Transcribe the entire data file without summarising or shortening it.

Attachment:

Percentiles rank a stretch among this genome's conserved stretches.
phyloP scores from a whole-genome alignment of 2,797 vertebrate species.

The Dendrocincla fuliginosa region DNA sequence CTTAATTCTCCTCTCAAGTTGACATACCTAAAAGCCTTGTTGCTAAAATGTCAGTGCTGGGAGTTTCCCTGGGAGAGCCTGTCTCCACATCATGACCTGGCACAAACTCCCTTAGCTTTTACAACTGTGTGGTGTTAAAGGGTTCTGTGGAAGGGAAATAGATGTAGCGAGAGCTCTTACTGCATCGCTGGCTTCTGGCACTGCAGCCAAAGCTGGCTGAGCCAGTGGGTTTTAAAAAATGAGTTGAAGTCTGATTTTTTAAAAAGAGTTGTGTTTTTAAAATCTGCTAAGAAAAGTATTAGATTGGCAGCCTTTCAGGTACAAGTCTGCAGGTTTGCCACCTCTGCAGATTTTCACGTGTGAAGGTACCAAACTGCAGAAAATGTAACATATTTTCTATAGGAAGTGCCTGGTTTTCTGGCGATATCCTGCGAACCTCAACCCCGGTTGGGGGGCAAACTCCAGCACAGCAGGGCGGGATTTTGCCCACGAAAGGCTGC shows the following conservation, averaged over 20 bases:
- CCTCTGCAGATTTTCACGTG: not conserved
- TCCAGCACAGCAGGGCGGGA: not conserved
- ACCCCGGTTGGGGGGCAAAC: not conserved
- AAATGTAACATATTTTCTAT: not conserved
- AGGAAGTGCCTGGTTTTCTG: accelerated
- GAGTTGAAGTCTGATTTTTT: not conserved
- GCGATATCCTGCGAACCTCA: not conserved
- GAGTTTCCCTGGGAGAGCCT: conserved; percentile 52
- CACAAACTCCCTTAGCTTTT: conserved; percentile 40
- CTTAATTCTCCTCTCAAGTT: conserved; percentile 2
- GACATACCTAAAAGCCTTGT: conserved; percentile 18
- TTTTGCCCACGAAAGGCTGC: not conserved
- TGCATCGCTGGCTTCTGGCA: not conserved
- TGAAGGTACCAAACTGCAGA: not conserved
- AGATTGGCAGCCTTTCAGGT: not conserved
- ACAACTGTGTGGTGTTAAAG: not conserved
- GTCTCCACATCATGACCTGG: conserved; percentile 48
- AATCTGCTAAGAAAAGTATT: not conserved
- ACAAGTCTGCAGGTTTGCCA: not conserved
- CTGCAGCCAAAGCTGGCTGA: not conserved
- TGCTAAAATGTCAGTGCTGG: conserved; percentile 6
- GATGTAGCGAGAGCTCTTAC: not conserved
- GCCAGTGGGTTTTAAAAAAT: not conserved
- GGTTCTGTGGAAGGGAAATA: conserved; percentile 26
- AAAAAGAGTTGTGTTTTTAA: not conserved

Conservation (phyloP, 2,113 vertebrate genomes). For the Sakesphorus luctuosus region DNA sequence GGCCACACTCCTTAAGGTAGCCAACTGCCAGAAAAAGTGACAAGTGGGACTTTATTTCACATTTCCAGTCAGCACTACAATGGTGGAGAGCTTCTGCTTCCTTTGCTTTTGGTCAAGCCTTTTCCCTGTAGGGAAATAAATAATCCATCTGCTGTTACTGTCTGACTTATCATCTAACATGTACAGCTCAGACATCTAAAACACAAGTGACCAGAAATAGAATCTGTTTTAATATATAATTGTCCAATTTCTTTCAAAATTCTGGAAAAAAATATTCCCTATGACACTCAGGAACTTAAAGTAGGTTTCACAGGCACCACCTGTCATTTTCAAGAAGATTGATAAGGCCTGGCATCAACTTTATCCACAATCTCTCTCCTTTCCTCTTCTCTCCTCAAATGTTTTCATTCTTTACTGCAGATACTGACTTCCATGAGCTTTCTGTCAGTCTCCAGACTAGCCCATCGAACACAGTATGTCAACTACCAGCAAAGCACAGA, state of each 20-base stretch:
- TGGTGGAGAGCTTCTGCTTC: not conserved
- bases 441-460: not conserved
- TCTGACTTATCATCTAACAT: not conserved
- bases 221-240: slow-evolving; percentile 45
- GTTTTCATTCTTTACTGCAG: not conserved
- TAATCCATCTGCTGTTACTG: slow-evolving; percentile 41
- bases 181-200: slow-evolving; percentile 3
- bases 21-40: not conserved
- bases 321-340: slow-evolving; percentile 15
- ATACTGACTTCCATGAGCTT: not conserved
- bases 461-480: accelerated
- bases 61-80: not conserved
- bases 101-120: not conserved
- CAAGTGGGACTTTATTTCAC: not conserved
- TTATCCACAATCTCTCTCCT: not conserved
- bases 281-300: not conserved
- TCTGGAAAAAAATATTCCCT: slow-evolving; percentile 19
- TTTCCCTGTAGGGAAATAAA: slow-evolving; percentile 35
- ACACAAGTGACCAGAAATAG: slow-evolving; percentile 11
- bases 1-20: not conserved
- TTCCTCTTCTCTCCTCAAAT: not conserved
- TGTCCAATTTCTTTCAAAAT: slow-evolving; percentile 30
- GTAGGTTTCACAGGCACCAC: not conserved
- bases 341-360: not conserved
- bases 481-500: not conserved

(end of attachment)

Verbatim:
Percentiles rank a stretch among this genome's conserved stretches.
phyloP scores from a whole-genome alignment of 2,797 vertebrate species.

The Dendrocincla fuliginosa region DNA sequence CTTAATTCTCCTCTCAAGTTGACATACCTAAAAGCCTTGTTGCTAAAATGTCAGTGCTGGGAGTTTCCCTGGGAGAGCCTGTCTCCACATCATGACCTGGCACAAACTCCCTTAGCTTTTACAACTGTGTGGTGTTAAAGGGTTCTGTGGAAGGGAAATAGATGTAGCGAGAGCTCTTACTGCATCGCTGGCTTCTGGCACTGCAGCCAAAGCTGGCTGAGCCAGTGGGTTTTAAAAAATGAGTTGAAGTCTGATTTTTTAAAAAGAGTTGTGTTTTTAAAATCTGCTAAGAAAAGTATTAGATTGGCAGCCTTTCAGGTACAAGTCTGCAGGTTTGCCACCTCTGCAGATTTTCACGTGTGAAGGTACCAAACTGCAGAAAATGTAACATATTTTCTATAGGAAGTGCCTGGTTTTCTGGCGATATCCTGCGAACCTCAACCCCGGTTGGGGGGCAAACTCCAGCACAGCAGGGCGGGATTTTGCCCACGAAAGGCTGC shows the following conservation, averaged over 20 bases:
- CCTCTGCAGATTTTCACGTG: not conserved
- TCCAGCACAGCAGGGCGGGA: not conserved
- ACCCCGGTTGGGGGGCAAAC: not conserved
- AAATGTAACATATTTTCTAT: not conserved
- AGGAAGTGCCTGGTTTTCTG: accelerated
- GAGTTGAAGTCTGATTTTTT: not conserved
- GCGATATCCTGCGAACCTCA: not conserved
- GAGTTTCCCTGGGAGAGCCT: conserved; percentile 52
- CACAAACTCCCTTAGCTTTT: conserved; percentile 40
- CTTAATTCTCCTCTCAAGTT: conserved; percentile 2
- GACATACCTAAAAGCCTTGT: conserved; percentile 18
- TTTTGCCCACGAAAGGCTGC: not conserved
- TGCATCGCTGGCTTCTGGCA: not conserved
- TGAAGGTACCAAACTGCAGA: not conserved
- AGATTGGCAGCCTTTCAGGT: not conserved
- ACAACTGTGTGGTGTTAAAG: not conserved
- GTCTCCACATCATGACCTGG: conserved; percentile 48
- AATCTGCTAAGAAAAGTATT: not conserved
- ACAAGTCTGCAGGTTTGCCA: not conserved
- CTGCAGCCAAAGCTGGCTGA: not conserved
- TGCTAAAATGTCAGTGCTGG: conserved; percentile 6
- GATGTAGCGAGAGCTCTTAC: not conserved
- GCCAGTGGGTTTTAAAAAAT: not conserved
- GGTTCTGTGGAAGGGAAATA: conserved; percentile 26
- AAAAAGAGTTGTGTTTTTAA: not conserved

Conservation (phyloP, 2,113 vertebrate genomes). For the Sakesphorus luctuosus region DNA sequence GGCCACACTCCTTAAGGTAGCCAACTGCCAGAAAAAGTGACAAGTGGGACTTTATTTCACATTTCCAGTCAGCACTACAATGGTGGAGAGCTTCTGCTTCCTTTGCTTTTGGTCAAGCCTTTTCCCTGTAGGGAAATAAATAATCCATCTGCTGTTACTGTCTGACTTATCATCTAACATGTACAGCTCAGACATCTAAAACACAAGTGACCAGAAATAGAATCTGTTTTAATATATAATTGTCCAATTTCTTTCAAAATTCTGGAAAAAAATATTCCCTATGACACTCAGGAACTTAAAGTAGGTTTCACAGGCACCACCTGTCATTTTCAAGAAGATTGATAAGGCCTGGCATCAACTTTATCCACAATCTCTCTCCTTTCCTCTTCTCTCCTCAAATGTTTTCATTCTTTACTGCAGATACTGACTTCCATGAGCTTTCTGTCAGTCTCCAGACTAGCCCATCGAACACAGTATGTCAACTACCAGCAAAGCACAGA, state of each 20-base stretch:
- TGGTGGAGAGCTTCTGCTTC: not conserved
- bases 441-460: not conserved
- TCTGACTTATCATCTAACAT: not conserved
- bases 221-240: slow-evolving; percentile 45
- GTTTTCATTCTTTACTGCAG: not conserved
- TAATCCATCTGCTGTTACTG: slow-evolving; percentile 41
- bases 181-200: slow-evolving; percentile 3
- bases 21-40: not conserved
- bases 321-340: slow-evolving; percentile 15
- ATACTGACTTCCATGAGCTT: not conserved
- bases 461-480: accelerated
- bases 61-80: not conserved
- bases 101-120: not conserved
- CAAGTGGGACTTTATTTCAC: not conserved
- TTATCCACAATCTCTCTCCT: not conserved
- bases 281-300: not conserved
- TCTGGAAAAAAATATTCCCT: slow-evolving; percentile 19
- TTTCCCTGTAGGGAAATAAA: slow-evolving; percentile 35
- ACACAAGTGACCAGAAATAG: slow-evolving; percentile 11
- bases 1-20: not conserved
- TTCCTCTTCTCTCCTCAAAT: not conserved
- TGTCCAATTTCTTTCAAAAT: slow-evolving; percentile 30
- GTAGGTTTCACAGGCACCAC: not conserved
- bases 341-360: not conserved
- bases 481-500: not conserved